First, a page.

Being of a certain age, I’m always delighted to feature books on Linda’s Book Bag that are not just about 30-somethings, so it gives me enormous pleasure to welcome Catherine E. Winton, author of Forty is my Forte, to the blog today to tell us a bit more about her future plans as a more ‘mature’ woman.
Forty is my Forte is available for purchase in e-book and paperback here.
Forty is my Forte
When Catherine started behaving oddly, her friends and family were a little concerned. ‘It’s a midlife crisis’ people whispered around her as she took to Edinburgh’s Royal Mile to busk on an instrument she couldn’t play. ‘She’s looking for a toy boy’ others gossiped as she drove an armoured people carrier under the carefree instruction of a teenage boy.
But when she auditioned for Britain’s Got Talent, with not a shred of talent to her name, people began to worry about her sanity.
This middle aged woman’s response to hitting the big four oh will have you laughing with her, and at her. And maybe, just maybe, it will inspire you to make your own crazy list of ‘firsts’ to celebrate your next big birthday.
A Guest Post by
Since the release of Forty is my Forte, people are always asking me what I’m planning to do to celebrate turning fifty. The nifty fifty perhaps? Quite honestly, the idea of coming up with an even longer list of challenges brings me out in a cold sweat; the trauma of coming up with ‘new and fun’ ideas still a very fresh memory. But what would be the top three to head up the list, you know, if I were to make one, for the next round of life accomplishments?
First up, something I got challenged to do many times during ‘forty’ and didn’t quite manage. That is to take up running, properly, and complete an event. It would have to be a decent distance. I’m no runner; anything more than a slightly accelerated saunter causes my brow to dampen and breathing to reach near-deafening levels. But I’m fairly sure even I could manage to Scout’s pace a 5k if there was the promise of a Mars Bar and a space blanket at the end. I like the idea of a half marathon, or even one of those obstacle courses with giant inflatables and plenty of mud. I don’t much like the idea of training for it though, especially now the evenings are dark and cold. Maybe in the Spring. I’m pretty sure I’ve uttered those words before.
The next one is a bit of a cheat. It’s not so much a ‘first’ as it is a ‘first in a long time’. I’d really like to use my passport. My younger days were filled with travel and adventure, but ever since I acquired some of those responsibilities commonly associated with mid-life, foreign travel doesn’t seem very high up the agenda. In fact in the last ten years all I’ve managed is a rain-soaked week in Majorca. I can’t pin down a destination I want to visit, there are simply too many.
I always said that when I had children, they would be given a rucksack for their sixteenth birthday and told to leave the country for two weeks. ‘Have an adventure!’ I’d tell them. Obviously this gem of an idea was born before my children. Sixteen now seems rather irresponsible, however it does concern me slightly that I might be raising children whose idea of foreign travel is a trip down to England to see Grampa. I need to take action, for their sake if not mine. I imagine we’ll start with a camping trip to France and build up to backpacking round Vietnam, en famille, from there. I feel confident about this one – the camping part at least.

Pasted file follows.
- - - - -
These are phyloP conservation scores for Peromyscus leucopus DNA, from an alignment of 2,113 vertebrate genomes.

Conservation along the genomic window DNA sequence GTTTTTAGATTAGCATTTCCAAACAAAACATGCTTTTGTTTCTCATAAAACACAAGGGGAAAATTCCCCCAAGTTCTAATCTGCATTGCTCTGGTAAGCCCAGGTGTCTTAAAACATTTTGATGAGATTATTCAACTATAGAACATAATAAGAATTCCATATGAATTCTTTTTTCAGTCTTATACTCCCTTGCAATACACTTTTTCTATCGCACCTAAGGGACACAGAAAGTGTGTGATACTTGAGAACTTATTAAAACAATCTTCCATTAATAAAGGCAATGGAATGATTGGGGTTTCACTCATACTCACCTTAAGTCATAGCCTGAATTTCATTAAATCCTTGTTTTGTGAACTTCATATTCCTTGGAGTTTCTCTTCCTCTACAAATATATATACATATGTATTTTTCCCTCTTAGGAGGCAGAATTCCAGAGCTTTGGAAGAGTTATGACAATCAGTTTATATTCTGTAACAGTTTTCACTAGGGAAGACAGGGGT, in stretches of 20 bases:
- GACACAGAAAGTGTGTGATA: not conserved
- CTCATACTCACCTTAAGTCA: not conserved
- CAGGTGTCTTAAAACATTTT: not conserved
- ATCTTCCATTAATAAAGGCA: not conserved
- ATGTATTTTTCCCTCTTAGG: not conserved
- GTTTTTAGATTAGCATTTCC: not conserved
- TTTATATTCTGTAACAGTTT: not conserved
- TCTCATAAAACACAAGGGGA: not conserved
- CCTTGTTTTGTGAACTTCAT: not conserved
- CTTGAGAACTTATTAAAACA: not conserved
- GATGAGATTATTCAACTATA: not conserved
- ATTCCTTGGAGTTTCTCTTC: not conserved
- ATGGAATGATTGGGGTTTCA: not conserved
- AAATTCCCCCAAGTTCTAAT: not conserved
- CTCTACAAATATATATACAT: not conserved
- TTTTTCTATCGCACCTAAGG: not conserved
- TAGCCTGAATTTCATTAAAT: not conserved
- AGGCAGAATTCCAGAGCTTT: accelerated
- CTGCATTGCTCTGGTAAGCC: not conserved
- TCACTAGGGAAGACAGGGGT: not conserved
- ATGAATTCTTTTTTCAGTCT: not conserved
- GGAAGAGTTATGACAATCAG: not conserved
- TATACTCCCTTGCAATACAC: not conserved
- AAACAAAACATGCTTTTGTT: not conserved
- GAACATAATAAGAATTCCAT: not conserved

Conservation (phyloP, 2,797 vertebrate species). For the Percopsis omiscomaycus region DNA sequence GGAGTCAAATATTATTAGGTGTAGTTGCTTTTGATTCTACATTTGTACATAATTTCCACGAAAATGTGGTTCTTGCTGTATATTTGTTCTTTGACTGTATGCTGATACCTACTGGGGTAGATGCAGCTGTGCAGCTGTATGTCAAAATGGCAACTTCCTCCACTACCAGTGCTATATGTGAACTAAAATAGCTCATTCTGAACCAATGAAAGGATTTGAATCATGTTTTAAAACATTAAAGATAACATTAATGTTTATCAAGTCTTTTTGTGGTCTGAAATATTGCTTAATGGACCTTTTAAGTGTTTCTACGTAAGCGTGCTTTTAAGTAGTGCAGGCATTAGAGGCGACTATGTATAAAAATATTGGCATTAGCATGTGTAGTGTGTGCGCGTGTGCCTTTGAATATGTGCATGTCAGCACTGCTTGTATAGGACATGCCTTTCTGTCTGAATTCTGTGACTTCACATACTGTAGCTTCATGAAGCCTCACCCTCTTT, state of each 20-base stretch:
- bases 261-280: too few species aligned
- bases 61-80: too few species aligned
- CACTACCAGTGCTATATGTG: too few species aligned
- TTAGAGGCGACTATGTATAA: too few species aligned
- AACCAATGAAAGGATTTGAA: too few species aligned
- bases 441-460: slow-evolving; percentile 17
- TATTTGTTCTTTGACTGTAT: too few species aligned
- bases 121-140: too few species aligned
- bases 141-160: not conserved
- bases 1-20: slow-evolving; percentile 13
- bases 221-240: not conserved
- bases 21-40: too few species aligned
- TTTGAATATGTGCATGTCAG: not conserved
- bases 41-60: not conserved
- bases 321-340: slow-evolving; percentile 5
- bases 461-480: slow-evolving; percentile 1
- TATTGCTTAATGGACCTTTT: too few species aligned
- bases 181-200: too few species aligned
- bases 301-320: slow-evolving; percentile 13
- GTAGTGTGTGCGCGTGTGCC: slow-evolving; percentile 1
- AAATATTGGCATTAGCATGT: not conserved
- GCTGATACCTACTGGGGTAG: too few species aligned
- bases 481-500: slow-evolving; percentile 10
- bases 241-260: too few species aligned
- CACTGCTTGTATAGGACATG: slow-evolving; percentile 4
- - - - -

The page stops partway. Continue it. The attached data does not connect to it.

Finally, a bit of a dream. As aspirational young newlyweds, my husband and I embarked on our own list. It wasn’t so much a bucket list as it was a ‘pie in the sky’ list. If you were to pick something you wanted to do, what would be the absolute best way to do it? Right up there was hot air ballooning. And if you’re going to do hot air ballooning, it would have to be over the Serengeti, we decided. Then we busied ourselves acquiring all those responsibilities and who knows where the list is now! Of course I’d need my passport again. I really better give it a little trial run and check it still works.
Fifty is fast approaching, but not so close that there isn’t time to win the lottery / invent the new must have product / have my debut manuscript turned into a Hollywood blockbuster (Kate Winslet would play me, in case you’re wondering). I’m holding tight to the belief that I’ll be celebrating the next milestone, clinking glasses a thousand feet in the air, as the sun rises over the plains of the Serengeti. Either that, or in a tent in France.
(Oh, I can recommend the Serengeti Catherine. I loved being there. Vietnam too actually. Dig out that pie in the sky list and get going!)
About Catherine E. Winton
As a child, Catherine had many aspirations; working in a shoe shop, winning an Olympic medal (sport to be confirmed) and owning a Peugeot 205 GTi in electric blue were high on the agenda. None of these came to pass.
She studied Hotel and Catering Management before committing to an itinerant life of under achieving.
Notably absent from her list was becoming a writer. She started writing accidentally in her early twenties, mostly journals scrawled while travelling and the occasional ranty piece in the student magazine. She found humour in the calamitous. Successful missions were given short shrift, while multiple pages were devoted to anything that didn’t quite go according to plan. Self-preservation, or a twisted sense of humour. You decide. Catherine lives in Edinburgh with her husband and two children.